Murray Sussman: ‘We have a wonderful liberal on the radio right here in Florida whose 3 to 7 PM broadcast is on the web and is receiving calls from all over the country. Please Google Randi Rhodes. Then listen to her on WJNO.com. I know that you will be impressed. She follows Rush Limbaugh and gets a higher rating in this area. RANDI IS FOR REAL.’
David Lloyd-Jones: ‘The cod are the biggest and best example around of simple economics at work: The people munch 400,000 tons of cod every year, the seals munch 600,000 tons of cod every year, everybody’s happy. But the people stop wearing seal-fur coats because the seals are all so cute . . . suddenly you got a seal population explosion, the people keep eating 400,000 tons, the seals start eating two million, and in no time at all you got a collapse of the cod population. The seals are still there, and their consumption hasn’t slackened off a great deal. Only now they’re eating the cod small, so the population doesn’t get to bounce back. The people are eating zero, but that makes no difference to the seals: they’ll just breed up to the max. Ya wanna eat cod ten years from now? Buy a seal skin coat today. Preferably floor length.’
☞ Point taken (at least unless/until another knowledgeable reader weighs in with a different view) . . . but is it necessary to club the baby seals to death? Isn’t that part of the objection? And how did the cod ever survive before there were humans in significant numbers to club the seals for fur coats?
Michael Garvey: ‘Why do you prefer 30-year TIPS to 10-year TIPS? The yield is only about 1/2 percent difference and I would think the 10 year would lose less if bonds go down. Also, since the recent 10 year is selling below par, if you hold it to maturity you can’t lose any principal. Thanks for your advice. Like you I sold my tips and I’m thinking of buying some back.
☞ Ordinarily, longer-term bonds do drop more sharply when interest rates rise. (Think of a seesaw with bond prices at one end and interest rates at the other. And think of its fulcrum as ‘today.’ The bonds furthest out from the fulcrum go up and down the furthest as interest rates rise and fall.) But that’s different with TIPS, which remove most of the interest rate risk by their guarantee to ride out inflation.
The 10-year TIPS at 95-and-change may be safer than the 30-year TIPS for a short-term investment; but because they are both inflation-adjusted, to me the yield should be about the same . . . I see no great need to demand a higher yield from the longer-term bonds, as I normally would of a bond. And I think insurance companies and others may like the idea of locking in a certain above-inflation yield for 30 years, so that if the Treasury ever stops issuing TIPS, the 30-year TIPS would be in even greater demand.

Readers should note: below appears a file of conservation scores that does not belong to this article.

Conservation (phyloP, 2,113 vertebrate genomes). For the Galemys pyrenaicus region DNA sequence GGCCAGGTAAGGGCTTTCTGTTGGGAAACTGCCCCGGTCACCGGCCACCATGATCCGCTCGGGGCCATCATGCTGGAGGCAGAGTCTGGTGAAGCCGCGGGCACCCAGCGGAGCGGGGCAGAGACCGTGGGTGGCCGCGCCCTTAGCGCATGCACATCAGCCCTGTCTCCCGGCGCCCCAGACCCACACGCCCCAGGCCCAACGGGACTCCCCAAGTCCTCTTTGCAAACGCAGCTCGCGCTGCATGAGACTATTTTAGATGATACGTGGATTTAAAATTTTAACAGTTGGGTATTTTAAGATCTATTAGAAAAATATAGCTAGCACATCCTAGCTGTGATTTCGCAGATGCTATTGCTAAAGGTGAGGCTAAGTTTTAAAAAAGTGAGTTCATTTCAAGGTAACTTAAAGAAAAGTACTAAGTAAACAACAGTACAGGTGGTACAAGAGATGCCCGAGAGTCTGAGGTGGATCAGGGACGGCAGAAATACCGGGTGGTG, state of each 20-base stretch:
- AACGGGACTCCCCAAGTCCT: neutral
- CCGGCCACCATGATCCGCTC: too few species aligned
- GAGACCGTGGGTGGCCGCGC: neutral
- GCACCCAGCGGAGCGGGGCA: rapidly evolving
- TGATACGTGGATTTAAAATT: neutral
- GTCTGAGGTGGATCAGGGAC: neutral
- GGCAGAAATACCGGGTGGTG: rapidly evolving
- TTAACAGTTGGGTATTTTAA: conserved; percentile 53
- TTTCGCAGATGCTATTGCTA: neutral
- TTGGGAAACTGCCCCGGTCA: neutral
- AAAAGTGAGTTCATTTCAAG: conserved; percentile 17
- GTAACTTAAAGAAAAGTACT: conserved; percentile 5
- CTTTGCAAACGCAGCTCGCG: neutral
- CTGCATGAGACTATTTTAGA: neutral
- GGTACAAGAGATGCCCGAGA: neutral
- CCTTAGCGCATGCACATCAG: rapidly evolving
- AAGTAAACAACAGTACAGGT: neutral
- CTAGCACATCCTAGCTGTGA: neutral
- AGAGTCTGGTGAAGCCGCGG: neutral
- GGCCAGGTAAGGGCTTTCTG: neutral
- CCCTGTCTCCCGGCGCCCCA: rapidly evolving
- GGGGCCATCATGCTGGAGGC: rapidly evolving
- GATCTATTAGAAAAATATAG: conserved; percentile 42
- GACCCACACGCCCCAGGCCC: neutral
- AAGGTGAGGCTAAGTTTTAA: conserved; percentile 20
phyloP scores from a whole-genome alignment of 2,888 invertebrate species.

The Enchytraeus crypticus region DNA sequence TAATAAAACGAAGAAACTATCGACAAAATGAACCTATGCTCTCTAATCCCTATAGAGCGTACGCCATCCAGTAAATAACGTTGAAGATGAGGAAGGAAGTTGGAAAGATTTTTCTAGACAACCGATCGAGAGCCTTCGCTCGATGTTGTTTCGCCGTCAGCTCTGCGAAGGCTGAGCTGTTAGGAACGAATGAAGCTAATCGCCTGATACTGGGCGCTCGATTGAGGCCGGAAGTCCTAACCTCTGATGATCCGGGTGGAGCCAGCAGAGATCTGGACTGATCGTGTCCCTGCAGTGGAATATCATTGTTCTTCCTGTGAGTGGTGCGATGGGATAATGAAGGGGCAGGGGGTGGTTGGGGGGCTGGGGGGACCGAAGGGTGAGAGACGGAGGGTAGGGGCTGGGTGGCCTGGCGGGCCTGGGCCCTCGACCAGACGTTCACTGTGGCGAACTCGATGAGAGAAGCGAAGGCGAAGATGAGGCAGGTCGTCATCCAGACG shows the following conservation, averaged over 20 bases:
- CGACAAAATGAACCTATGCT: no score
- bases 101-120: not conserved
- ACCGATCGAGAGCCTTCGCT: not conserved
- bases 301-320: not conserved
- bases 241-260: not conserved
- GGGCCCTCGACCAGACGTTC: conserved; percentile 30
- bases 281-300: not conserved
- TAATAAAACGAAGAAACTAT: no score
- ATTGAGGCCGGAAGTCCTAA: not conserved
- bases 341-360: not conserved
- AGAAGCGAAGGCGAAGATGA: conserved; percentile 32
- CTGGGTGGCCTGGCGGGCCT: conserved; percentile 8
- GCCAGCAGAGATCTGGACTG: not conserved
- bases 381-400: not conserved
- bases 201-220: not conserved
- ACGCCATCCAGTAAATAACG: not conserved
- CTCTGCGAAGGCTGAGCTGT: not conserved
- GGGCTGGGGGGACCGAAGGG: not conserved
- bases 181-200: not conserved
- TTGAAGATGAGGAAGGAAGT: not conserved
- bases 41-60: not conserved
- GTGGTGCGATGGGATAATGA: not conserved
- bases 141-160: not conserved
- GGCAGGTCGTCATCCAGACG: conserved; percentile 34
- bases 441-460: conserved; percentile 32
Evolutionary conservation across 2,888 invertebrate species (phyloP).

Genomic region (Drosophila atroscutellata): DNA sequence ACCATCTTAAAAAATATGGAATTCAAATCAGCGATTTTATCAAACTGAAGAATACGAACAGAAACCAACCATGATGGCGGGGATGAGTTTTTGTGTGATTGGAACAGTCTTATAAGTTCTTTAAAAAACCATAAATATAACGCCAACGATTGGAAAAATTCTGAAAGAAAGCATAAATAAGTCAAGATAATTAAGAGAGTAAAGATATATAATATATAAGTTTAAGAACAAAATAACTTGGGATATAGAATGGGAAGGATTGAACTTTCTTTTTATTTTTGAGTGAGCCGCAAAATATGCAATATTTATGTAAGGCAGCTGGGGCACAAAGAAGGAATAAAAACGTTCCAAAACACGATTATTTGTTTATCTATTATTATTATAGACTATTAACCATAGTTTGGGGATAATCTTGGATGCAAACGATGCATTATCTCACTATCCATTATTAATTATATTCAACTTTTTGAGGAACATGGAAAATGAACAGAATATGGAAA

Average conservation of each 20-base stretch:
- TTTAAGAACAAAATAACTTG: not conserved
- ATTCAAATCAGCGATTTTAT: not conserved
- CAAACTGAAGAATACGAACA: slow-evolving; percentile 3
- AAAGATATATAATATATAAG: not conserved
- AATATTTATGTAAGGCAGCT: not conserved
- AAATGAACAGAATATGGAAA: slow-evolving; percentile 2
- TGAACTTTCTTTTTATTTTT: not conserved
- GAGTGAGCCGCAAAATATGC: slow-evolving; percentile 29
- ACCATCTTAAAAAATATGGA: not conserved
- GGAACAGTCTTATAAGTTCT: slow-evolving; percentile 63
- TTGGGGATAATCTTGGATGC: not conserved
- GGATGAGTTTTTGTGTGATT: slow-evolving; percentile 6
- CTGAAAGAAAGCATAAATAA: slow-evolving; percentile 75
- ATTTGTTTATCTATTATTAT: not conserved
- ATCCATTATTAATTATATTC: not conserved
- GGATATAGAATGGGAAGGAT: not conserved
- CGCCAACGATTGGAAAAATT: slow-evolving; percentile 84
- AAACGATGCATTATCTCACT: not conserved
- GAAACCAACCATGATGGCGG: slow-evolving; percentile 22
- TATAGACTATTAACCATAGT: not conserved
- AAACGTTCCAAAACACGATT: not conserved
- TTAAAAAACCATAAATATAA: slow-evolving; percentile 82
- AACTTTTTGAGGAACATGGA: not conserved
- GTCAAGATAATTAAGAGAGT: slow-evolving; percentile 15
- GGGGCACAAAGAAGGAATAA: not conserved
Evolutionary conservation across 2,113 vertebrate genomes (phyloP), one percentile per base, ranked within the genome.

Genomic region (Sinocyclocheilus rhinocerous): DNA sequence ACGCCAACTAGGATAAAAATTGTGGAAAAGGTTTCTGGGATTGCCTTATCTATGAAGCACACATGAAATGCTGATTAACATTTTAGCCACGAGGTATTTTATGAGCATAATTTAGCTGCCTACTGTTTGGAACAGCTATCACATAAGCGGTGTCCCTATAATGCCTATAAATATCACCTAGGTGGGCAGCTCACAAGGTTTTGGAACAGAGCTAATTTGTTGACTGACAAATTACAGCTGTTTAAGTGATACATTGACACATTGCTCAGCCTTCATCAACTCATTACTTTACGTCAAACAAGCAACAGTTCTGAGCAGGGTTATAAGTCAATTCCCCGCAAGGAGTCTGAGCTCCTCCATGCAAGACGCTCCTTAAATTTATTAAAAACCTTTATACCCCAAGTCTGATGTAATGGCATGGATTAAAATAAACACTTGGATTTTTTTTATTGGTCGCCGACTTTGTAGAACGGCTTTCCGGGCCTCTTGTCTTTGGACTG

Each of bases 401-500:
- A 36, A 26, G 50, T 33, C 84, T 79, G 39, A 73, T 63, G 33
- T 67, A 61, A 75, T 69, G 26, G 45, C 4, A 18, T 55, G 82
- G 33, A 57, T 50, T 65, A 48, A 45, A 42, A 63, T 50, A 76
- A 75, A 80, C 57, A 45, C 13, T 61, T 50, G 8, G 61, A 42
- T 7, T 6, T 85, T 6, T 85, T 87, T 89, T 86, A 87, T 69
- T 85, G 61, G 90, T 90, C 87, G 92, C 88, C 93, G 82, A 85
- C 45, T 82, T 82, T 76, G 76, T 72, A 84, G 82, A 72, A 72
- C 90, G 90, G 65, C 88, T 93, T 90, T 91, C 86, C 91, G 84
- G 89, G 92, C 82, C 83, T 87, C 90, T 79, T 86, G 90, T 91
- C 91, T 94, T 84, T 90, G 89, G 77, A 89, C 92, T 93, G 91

That said, you could certainly go either way. Both are good conservative investments, especially within a tax-deferred retirement account.
When my great friend Peter Burns lay dying a dozen years ago, a bishop – a bishop! – came to his bedside to ask where he wanted the funeral. ‘Where do you want the funeral, Peter?’ he asked loudly. But Peter was too far gone to respond. The bishop, having been at many such bedsides – and thus being less inhibited than I – leaned closer and shouted, ‘Peter! Where do you want the funeral?‘ But even though Peter still couldn’t answer, it was unanimously agreed he would have wanted it at the main Episcopal Church downtown. He was one law partner who took his churchgoing seriously. (Less, I think, for the divinity of it than the ceremony and tradition, and the sense of identity it gave him. He liked the ‘smells and bells,’ he used to say.) At the service, there were three bishops, one local (who was straight) and two who had flown some considerable distances to attend, who were gay. Three bishops! Peter would have liked that, and the fine things they were so obviously sincere in saying about him that day. I was very proud of him. The two gay bishops were discreet, of course. But my guess is they, and perhaps the straight one as well, voted yesterday to elevate Gene Robinson to their ranks. And my guess is that if there is a heaven (which – well, don’t get me started), Peter is in it and smiling broadly at yesterday’s news.
Quote of the Day
I think there is a world market for maybe five computers.~Thomas Watson, chairman of IBM, 1943
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